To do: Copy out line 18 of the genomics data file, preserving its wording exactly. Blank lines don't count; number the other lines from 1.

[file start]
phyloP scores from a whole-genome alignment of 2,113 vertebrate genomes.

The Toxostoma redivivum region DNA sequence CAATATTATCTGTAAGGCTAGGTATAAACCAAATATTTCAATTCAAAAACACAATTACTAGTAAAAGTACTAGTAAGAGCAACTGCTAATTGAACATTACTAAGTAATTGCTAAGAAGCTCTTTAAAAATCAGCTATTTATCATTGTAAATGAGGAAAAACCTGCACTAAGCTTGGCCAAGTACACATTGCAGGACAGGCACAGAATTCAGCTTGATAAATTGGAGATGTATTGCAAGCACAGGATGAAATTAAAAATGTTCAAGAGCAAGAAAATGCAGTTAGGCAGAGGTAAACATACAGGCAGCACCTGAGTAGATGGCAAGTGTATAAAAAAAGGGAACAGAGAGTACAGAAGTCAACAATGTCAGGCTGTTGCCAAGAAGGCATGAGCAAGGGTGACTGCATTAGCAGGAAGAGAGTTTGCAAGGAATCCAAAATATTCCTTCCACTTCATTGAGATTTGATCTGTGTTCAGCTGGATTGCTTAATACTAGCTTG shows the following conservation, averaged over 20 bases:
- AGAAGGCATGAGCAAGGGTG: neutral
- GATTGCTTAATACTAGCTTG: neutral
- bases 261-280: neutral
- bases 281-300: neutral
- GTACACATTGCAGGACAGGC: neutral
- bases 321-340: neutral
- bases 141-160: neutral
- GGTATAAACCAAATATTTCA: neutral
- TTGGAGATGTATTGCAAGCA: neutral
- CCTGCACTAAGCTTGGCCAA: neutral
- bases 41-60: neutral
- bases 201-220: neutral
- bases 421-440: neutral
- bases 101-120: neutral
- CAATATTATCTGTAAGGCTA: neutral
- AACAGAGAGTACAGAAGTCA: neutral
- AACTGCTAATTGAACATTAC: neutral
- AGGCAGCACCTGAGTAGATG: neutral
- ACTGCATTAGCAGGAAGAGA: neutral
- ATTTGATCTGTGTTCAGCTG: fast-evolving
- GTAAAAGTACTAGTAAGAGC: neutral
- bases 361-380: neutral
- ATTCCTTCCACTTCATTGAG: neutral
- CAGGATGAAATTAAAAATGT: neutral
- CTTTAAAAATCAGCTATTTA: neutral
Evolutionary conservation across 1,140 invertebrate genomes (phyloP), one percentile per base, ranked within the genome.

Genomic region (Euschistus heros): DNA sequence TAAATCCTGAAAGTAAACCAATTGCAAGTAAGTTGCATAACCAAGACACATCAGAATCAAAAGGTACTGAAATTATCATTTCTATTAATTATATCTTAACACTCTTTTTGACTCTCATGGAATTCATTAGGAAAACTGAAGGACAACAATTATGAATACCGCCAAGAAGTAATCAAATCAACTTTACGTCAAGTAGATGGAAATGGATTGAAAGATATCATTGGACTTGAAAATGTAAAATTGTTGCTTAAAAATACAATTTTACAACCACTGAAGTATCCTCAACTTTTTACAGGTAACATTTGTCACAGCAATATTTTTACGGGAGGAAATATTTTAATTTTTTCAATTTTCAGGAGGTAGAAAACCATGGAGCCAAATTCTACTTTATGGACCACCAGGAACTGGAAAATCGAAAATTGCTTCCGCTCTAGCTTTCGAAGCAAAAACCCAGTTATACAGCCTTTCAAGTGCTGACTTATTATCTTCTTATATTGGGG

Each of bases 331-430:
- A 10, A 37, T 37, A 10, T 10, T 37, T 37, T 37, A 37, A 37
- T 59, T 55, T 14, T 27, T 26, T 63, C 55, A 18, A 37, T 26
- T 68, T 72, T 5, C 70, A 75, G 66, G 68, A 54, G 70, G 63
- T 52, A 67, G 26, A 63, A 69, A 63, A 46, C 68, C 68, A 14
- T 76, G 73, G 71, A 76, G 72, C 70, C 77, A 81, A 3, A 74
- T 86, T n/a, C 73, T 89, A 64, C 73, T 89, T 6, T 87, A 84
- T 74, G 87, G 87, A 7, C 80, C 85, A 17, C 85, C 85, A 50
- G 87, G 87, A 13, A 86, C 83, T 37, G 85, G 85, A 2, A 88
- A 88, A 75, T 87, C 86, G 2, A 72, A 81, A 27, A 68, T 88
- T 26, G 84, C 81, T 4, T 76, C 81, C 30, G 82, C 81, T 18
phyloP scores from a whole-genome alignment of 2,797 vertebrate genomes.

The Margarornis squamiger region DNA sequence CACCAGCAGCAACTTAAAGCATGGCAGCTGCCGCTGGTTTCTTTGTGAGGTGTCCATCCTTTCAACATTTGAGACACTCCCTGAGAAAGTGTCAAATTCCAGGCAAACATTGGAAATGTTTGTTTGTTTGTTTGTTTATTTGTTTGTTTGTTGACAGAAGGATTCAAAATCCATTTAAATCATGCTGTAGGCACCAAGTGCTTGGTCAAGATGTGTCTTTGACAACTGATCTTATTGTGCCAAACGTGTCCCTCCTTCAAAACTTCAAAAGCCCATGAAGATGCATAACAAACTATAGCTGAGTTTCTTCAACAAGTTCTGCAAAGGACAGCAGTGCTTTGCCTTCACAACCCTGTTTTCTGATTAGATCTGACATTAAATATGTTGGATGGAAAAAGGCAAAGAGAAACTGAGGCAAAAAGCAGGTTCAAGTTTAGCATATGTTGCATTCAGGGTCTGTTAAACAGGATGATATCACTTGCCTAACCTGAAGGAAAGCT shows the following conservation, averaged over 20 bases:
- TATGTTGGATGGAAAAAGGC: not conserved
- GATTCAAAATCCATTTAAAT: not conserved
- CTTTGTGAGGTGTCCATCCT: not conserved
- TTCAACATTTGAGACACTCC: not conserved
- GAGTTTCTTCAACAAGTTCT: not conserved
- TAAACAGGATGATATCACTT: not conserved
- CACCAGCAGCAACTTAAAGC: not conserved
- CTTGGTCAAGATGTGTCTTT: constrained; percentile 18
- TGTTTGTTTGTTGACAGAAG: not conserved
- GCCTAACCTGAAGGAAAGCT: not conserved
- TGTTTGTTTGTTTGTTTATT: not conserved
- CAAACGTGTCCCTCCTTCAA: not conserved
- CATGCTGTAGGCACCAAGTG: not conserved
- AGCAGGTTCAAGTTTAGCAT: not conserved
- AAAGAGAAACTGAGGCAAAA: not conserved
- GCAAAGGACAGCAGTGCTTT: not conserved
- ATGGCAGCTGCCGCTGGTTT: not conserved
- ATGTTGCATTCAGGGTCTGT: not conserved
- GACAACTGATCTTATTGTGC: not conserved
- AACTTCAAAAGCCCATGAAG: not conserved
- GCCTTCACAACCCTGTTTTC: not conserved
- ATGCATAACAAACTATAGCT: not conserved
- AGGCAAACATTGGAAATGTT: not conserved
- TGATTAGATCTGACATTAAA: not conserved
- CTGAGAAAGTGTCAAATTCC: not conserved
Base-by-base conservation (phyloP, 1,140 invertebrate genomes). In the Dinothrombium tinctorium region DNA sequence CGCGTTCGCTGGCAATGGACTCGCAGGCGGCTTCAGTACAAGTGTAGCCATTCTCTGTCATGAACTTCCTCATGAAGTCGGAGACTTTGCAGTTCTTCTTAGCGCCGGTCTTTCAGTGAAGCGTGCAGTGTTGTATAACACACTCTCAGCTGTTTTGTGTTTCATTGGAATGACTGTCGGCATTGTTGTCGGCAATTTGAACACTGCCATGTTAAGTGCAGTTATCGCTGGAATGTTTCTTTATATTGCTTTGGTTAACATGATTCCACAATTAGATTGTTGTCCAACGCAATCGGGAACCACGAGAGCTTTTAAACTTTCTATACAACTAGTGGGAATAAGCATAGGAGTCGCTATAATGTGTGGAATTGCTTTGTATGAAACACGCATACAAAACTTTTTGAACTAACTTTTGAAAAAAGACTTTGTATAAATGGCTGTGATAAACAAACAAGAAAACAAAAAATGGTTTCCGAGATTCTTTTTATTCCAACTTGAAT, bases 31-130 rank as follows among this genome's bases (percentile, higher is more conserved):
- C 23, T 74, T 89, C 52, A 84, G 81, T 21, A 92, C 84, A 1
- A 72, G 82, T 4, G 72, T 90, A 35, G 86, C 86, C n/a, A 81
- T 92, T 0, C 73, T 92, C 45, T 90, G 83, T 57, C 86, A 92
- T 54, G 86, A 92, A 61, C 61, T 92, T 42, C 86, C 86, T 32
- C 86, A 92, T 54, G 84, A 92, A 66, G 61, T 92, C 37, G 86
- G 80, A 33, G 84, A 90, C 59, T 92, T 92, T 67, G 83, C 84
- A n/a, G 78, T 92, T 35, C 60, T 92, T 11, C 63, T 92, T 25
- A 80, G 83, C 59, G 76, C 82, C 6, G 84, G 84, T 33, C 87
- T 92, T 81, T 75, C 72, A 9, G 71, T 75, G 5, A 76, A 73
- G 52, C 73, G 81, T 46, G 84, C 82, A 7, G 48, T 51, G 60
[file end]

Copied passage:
- AACAGAGAGTACAGAAGTCA: neutral